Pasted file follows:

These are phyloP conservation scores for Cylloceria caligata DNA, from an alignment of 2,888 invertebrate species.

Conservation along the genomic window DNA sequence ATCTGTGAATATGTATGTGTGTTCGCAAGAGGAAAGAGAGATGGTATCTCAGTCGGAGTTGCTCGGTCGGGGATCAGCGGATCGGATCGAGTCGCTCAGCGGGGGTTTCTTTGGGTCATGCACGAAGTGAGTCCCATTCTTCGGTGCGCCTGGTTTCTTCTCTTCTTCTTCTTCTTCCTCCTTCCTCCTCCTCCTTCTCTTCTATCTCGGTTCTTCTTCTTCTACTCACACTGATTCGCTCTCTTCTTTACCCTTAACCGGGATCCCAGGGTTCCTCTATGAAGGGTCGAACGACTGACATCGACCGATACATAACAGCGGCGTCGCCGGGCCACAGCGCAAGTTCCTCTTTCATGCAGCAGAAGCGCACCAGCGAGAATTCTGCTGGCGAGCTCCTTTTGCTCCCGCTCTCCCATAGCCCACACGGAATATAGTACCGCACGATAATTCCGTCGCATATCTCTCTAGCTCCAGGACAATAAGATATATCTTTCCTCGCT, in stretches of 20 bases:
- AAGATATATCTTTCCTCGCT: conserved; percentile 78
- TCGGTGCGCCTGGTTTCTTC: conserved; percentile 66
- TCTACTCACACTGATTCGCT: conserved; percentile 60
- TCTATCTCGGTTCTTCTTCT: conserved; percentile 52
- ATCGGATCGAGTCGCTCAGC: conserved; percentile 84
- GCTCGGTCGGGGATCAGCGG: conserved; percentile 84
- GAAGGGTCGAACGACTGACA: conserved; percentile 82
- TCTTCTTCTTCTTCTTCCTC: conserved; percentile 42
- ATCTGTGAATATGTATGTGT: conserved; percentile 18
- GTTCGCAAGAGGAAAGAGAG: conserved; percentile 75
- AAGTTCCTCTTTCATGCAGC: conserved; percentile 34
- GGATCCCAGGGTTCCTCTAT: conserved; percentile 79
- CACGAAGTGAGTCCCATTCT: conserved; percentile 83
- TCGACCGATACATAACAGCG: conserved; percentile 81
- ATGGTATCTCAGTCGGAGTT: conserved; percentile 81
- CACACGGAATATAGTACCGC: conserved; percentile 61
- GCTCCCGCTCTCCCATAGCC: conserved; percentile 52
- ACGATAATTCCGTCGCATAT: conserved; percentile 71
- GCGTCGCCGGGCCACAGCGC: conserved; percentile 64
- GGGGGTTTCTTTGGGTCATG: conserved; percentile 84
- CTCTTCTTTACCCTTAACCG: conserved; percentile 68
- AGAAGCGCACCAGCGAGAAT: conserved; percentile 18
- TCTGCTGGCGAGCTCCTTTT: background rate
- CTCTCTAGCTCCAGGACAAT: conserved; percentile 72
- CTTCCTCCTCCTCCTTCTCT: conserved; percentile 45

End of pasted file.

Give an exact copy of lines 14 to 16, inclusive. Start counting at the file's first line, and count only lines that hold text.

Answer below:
- GGATCCCAGGGTTCCTCTAT: conserved; percentile 79
- CACGAAGTGAGTCCCATTCT: conserved; percentile 83
- TCGACCGATACATAACAGCG: conserved; percentile 81